“Xtreme Eating Awards 2009”

June 2, 2009

Xtreme appetizers, entrées, and desserts at America’s chain restaurants are making Americans fatter and sicker, and the trendy thing for chains to do is to make already bad foods even worse, according to the Center for Science in the Public Interest. Bacon cheeseburgers come nestled inside quesadillas. Half racks of ribs are promoted as side orders to steak. Golf-ball-size blobs of macaroni and cheese are tossed in the deep-fryer and served with creamy marinara sauce and even more cheese.

“Would you like an entrée with your entrée?” is how CSPI senior nutritionist Jayne Hurley imagines the logic behind items like Olive Garden’s Tour of Italy, where diners can pile Lasagna, Chicken Parmigiana, and Fettuccine Alfredo onto one very large dinner plate. “It’s a race to the bottom, and there’s no end in sight.”

Keep in mind that most people should limit themselves to about 2,000 calories, 20 grams of saturated fat, and 1,500 mg of sodium per day.

And the envelopes please…

Red Lobster Ultimate Fondue: This retro item is also making comebacks at Olive Garden, Uno Chicago Grill, and at a chain that sells nothing but fondues, The Melting Pot. Red Lobster’s Ultimate version, “shrimp and crabmeat in a creamy lobster cheese sauce served in a warm crispy sourdough bowl,” is crammed with 1,490 calories, 40 grams of saturated fat, and 3,580 mg of sodium. That’s two days’ worth of both artery-clogging fat and blood-pressure-spiking sodium.

Applebee’s Quesadilla Burger: Here Applebee’s inserts a bacon cheeseburger into a quesadilla. Two flour tortillas, two kinds of meat, two kinds of cheese, pico de gallo, lettuce, and a previously unknown condiment called Mexi-ranch sauce, plus fries, gives this monstrous marriage 1,820 calories, 46 grams of saturated fat, and 4,410 mg of sodium. Bonus heart-stopper: Applebee’s actually invites customers to top the fries with chili and still more cheese.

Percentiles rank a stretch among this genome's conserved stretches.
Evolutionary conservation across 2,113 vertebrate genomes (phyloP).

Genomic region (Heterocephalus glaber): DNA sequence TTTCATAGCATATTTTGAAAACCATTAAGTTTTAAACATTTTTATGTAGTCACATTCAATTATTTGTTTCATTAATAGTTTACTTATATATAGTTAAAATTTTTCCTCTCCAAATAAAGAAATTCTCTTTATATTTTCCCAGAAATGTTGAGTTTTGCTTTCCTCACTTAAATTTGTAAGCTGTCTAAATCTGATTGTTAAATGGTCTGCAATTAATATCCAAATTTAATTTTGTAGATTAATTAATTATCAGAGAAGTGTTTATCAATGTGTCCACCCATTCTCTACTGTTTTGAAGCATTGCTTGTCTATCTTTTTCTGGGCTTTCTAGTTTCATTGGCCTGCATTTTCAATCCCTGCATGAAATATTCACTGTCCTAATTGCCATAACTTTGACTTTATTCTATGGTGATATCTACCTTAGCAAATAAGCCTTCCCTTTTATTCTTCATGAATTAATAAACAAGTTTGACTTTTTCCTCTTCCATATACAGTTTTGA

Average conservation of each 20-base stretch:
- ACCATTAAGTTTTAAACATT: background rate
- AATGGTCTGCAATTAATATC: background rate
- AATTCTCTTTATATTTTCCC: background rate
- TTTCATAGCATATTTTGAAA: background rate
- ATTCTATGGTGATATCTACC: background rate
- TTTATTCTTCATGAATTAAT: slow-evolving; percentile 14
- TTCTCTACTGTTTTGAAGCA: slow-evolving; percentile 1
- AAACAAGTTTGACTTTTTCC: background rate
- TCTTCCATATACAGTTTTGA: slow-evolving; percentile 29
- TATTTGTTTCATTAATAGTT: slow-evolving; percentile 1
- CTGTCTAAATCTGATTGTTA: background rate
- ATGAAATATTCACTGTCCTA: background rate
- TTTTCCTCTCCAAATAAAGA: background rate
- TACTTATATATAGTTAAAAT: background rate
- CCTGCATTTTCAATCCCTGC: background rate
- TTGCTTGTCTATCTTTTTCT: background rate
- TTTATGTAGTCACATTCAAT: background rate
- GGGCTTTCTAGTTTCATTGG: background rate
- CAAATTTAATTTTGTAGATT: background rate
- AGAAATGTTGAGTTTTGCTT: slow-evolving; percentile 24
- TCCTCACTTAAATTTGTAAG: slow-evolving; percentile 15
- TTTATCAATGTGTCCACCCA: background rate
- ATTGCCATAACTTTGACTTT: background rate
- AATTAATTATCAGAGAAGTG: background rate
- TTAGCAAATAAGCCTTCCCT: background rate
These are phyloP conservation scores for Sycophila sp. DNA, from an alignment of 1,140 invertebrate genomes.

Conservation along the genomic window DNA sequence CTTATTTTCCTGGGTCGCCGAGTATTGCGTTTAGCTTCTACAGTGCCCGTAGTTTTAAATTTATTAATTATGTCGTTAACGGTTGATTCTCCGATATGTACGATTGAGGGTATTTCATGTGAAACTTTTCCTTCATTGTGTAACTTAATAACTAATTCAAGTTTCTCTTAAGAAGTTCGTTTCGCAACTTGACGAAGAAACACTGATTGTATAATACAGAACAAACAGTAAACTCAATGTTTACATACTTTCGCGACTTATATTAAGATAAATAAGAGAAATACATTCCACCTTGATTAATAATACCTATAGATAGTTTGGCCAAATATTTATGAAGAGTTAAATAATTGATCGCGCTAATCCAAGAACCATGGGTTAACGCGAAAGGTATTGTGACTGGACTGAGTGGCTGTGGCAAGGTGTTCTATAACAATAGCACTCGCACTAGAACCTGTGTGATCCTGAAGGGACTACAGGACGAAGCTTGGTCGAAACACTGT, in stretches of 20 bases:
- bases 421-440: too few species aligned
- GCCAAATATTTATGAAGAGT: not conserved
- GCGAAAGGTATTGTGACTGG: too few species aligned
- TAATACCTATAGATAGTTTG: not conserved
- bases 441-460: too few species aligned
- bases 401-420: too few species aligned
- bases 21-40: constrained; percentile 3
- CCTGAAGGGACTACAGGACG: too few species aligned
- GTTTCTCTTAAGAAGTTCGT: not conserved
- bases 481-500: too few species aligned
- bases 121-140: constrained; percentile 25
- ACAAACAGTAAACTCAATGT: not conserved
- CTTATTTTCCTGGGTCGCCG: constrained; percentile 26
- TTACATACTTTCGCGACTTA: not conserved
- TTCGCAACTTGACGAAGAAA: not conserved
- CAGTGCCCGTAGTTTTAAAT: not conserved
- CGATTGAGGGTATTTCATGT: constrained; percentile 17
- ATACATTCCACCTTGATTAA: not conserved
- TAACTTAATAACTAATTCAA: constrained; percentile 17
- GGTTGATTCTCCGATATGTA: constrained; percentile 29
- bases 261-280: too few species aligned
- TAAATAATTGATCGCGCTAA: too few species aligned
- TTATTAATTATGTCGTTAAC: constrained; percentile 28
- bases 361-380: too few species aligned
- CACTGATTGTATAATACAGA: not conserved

Chili’s Big Mouth Bites: This is four mini-bacon-cheeseburgers served on a plate with fries, onion strings, and jalapeno ranch dipping sauce. (“Mini” is relative: each one is like a Quarter Pounder.) Like the “sliders” available at other chains, Chili’s Big Mouth Bites can be an appetizer or an entrée (these numbers are for the latter). 2,350 calories, 38 grams of saturated fat, and 3,940 milligrams of sodium.

The Cheesecake Factory Chicken and Biscuits: Nutrition Action calls it “discomfort food.” If you wouldn’t eat an entire 8-piece bucket of KFC Original Recipe plus 5 biscuits, you shouldn’t order this. But unless you live in a city with menu labeling, you wouldn’t know that this dish has 2,500 calories.

The rest of the winning—or rather, losing—appetizers, entrées, and desserts are here.

According to CSPI, 2009 should be the year that Congress clues diners in by passing a menu labeling measure similar to the ones enacted in Nashville, New York City, Philadelphia, Portland, OR, California, Massachusetts, and several counties. Bills in Oregon and Connecticut have passed and are awaiting Governors’ signatures. And two weeks ago, Senator Tom Harkin (D-IA) and U.S. Rep. Rosa DeLauro (D-CT) introduced the Menu Education and Labeling (MEAL) Act, which would require big restaurant chains to post calories on menu boards and list calories, saturated plus trans fat, carbohydrates, and sodium on printed menus. It would apply to the standardized items at restaurants with more than 20 outlets, and not to custom orders or daily specials.

“Ultimately, Americans bear personal responsibility for their dining choices,” said CSPI nutrition policy director Margo G. Wootan. “But you can’t exercise personal responsibility if you don’t have nutrition information when you order. Who would expect 2,800 calories in a dessert?”

Menu labeling has proven popular and useful in the jurisdictions that have implemented it, according to CSPI. In a survey of New Yorkers, 82 percent of respondents said that seeing the numbers affected their choices. Though the industry tried to challenge New York’s menu labeling law in court, it lost, and its prospects for challenging other laws may become dimmer still: One of the federal appellate judges that let the New York law stand is Judge Sonia Sotomayor, President Obama’s nominee for a seat on the Supreme Court.


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